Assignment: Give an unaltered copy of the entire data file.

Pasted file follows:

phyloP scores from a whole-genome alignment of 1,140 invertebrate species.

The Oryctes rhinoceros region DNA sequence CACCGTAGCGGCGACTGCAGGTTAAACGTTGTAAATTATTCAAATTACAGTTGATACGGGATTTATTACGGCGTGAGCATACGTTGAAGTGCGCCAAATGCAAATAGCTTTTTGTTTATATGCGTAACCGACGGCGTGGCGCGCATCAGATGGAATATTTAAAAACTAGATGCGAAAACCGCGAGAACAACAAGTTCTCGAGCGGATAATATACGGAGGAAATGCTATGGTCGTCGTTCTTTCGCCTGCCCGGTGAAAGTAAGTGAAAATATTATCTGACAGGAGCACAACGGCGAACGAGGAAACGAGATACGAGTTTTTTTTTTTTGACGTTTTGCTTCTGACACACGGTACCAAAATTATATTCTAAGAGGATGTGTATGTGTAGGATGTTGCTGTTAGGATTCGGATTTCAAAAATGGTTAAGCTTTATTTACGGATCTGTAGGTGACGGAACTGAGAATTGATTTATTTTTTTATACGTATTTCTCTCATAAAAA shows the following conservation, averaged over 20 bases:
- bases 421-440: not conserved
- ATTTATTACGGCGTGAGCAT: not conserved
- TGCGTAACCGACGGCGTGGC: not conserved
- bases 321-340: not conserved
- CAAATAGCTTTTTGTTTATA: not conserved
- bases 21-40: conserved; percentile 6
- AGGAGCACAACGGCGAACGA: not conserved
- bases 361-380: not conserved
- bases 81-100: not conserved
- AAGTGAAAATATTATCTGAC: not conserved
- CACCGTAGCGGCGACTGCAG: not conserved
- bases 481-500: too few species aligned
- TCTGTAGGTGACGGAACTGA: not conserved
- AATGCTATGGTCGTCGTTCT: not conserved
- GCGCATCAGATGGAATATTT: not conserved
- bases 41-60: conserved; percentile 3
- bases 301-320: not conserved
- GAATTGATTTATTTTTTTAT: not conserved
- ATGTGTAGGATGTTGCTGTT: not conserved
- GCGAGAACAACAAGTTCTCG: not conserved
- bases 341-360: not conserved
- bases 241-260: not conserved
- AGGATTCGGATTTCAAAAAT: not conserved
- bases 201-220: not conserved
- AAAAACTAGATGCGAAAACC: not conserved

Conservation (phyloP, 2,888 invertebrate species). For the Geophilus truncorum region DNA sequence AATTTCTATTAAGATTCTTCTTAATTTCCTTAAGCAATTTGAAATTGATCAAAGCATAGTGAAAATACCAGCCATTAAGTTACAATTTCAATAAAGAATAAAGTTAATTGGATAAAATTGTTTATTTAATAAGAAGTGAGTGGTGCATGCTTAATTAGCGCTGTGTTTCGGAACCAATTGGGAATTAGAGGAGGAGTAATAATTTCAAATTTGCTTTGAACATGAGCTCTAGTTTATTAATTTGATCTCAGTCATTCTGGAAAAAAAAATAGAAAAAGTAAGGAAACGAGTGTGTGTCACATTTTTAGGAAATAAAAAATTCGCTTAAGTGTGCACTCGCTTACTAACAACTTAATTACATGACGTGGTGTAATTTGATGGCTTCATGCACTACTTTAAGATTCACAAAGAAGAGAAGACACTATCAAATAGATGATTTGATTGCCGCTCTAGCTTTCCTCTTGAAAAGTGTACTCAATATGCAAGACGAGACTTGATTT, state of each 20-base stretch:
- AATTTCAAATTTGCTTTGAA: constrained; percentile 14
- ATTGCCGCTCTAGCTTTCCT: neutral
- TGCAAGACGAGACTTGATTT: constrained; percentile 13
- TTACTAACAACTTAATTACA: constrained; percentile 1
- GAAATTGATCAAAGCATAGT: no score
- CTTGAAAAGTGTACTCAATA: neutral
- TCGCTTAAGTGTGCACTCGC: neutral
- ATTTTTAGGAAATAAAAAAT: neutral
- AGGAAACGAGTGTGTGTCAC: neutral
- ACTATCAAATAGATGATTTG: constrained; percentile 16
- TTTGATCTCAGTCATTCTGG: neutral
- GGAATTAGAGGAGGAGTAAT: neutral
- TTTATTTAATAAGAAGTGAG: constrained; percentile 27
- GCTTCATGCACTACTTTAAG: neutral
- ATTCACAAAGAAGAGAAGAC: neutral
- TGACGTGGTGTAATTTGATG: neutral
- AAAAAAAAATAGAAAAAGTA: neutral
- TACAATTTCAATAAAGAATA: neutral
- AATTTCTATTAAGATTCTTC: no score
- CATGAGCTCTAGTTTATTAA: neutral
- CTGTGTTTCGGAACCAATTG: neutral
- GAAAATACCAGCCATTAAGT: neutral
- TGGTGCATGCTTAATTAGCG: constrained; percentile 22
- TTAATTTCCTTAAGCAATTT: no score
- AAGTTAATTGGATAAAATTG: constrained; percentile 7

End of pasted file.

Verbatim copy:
phyloP scores from a whole-genome alignment of 1,140 invertebrate species.

The Oryctes rhinoceros region DNA sequence CACCGTAGCGGCGACTGCAGGTTAAACGTTGTAAATTATTCAAATTACAGTTGATACGGGATTTATTACGGCGTGAGCATACGTTGAAGTGCGCCAAATGCAAATAGCTTTTTGTTTATATGCGTAACCGACGGCGTGGCGCGCATCAGATGGAATATTTAAAAACTAGATGCGAAAACCGCGAGAACAACAAGTTCTCGAGCGGATAATATACGGAGGAAATGCTATGGTCGTCGTTCTTTCGCCTGCCCGGTGAAAGTAAGTGAAAATATTATCTGACAGGAGCACAACGGCGAACGAGGAAACGAGATACGAGTTTTTTTTTTTTGACGTTTTGCTTCTGACACACGGTACCAAAATTATATTCTAAGAGGATGTGTATGTGTAGGATGTTGCTGTTAGGATTCGGATTTCAAAAATGGTTAAGCTTTATTTACGGATCTGTAGGTGACGGAACTGAGAATTGATTTATTTTTTTATACGTATTTCTCTCATAAAAA shows the following conservation, averaged over 20 bases:
- bases 421-440: not conserved
- ATTTATTACGGCGTGAGCAT: not conserved
- TGCGTAACCGACGGCGTGGC: not conserved
- bases 321-340: not conserved
- CAAATAGCTTTTTGTTTATA: not conserved
- bases 21-40: conserved; percentile 6
- AGGAGCACAACGGCGAACGA: not conserved
- bases 361-380: not conserved
- bases 81-100: not conserved
- AAGTGAAAATATTATCTGAC: not conserved
- CACCGTAGCGGCGACTGCAG: not conserved
- bases 481-500: too few species aligned
- TCTGTAGGTGACGGAACTGA: not conserved
- AATGCTATGGTCGTCGTTCT: not conserved
- GCGCATCAGATGGAATATTT: not conserved
- bases 41-60: conserved; percentile 3
- bases 301-320: not conserved
- GAATTGATTTATTTTTTTAT: not conserved
- ATGTGTAGGATGTTGCTGTT: not conserved
- GCGAGAACAACAAGTTCTCG: not conserved
- bases 341-360: not conserved
- bases 241-260: not conserved
- AGGATTCGGATTTCAAAAAT: not conserved
- bases 201-220: not conserved
- AAAAACTAGATGCGAAAACC: not conserved

Conservation (phyloP, 2,888 invertebrate species). For the Geophilus truncorum region DNA sequence AATTTCTATTAAGATTCTTCTTAATTTCCTTAAGCAATTTGAAATTGATCAAAGCATAGTGAAAATACCAGCCATTAAGTTACAATTTCAATAAAGAATAAAGTTAATTGGATAAAATTGTTTATTTAATAAGAAGTGAGTGGTGCATGCTTAATTAGCGCTGTGTTTCGGAACCAATTGGGAATTAGAGGAGGAGTAATAATTTCAAATTTGCTTTGAACATGAGCTCTAGTTTATTAATTTGATCTCAGTCATTCTGGAAAAAAAAATAGAAAAAGTAAGGAAACGAGTGTGTGTCACATTTTTAGGAAATAAAAAATTCGCTTAAGTGTGCACTCGCTTACTAACAACTTAATTACATGACGTGGTGTAATTTGATGGCTTCATGCACTACTTTAAGATTCACAAAGAAGAGAAGACACTATCAAATAGATGATTTGATTGCCGCTCTAGCTTTCCTCTTGAAAAGTGTACTCAATATGCAAGACGAGACTTGATTT, state of each 20-base stretch:
- AATTTCAAATTTGCTTTGAA: constrained; percentile 14
- ATTGCCGCTCTAGCTTTCCT: neutral
- TGCAAGACGAGACTTGATTT: constrained; percentile 13
- TTACTAACAACTTAATTACA: constrained; percentile 1
- GAAATTGATCAAAGCATAGT: no score
- CTTGAAAAGTGTACTCAATA: neutral
- TCGCTTAAGTGTGCACTCGC: neutral
- ATTTTTAGGAAATAAAAAAT: neutral
- AGGAAACGAGTGTGTGTCAC: neutral
- ACTATCAAATAGATGATTTG: constrained; percentile 16
- TTTGATCTCAGTCATTCTGG: neutral
- GGAATTAGAGGAGGAGTAAT: neutral
- TTTATTTAATAAGAAGTGAG: constrained; percentile 27
- GCTTCATGCACTACTTTAAG: neutral
- ATTCACAAAGAAGAGAAGAC: neutral
- TGACGTGGTGTAATTTGATG: neutral
- AAAAAAAAATAGAAAAAGTA: neutral
- TACAATTTCAATAAAGAATA: neutral
- AATTTCTATTAAGATTCTTC: no score
- CATGAGCTCTAGTTTATTAA: neutral
- CTGTGTTTCGGAACCAATTG: neutral
- GAAAATACCAGCCATTAAGT: neutral
- TGGTGCATGCTTAATTAGCG: constrained; percentile 22
- TTAATTTCCTTAAGCAATTT: no score
- AAGTTAATTGGATAAAATTG: constrained; percentile 7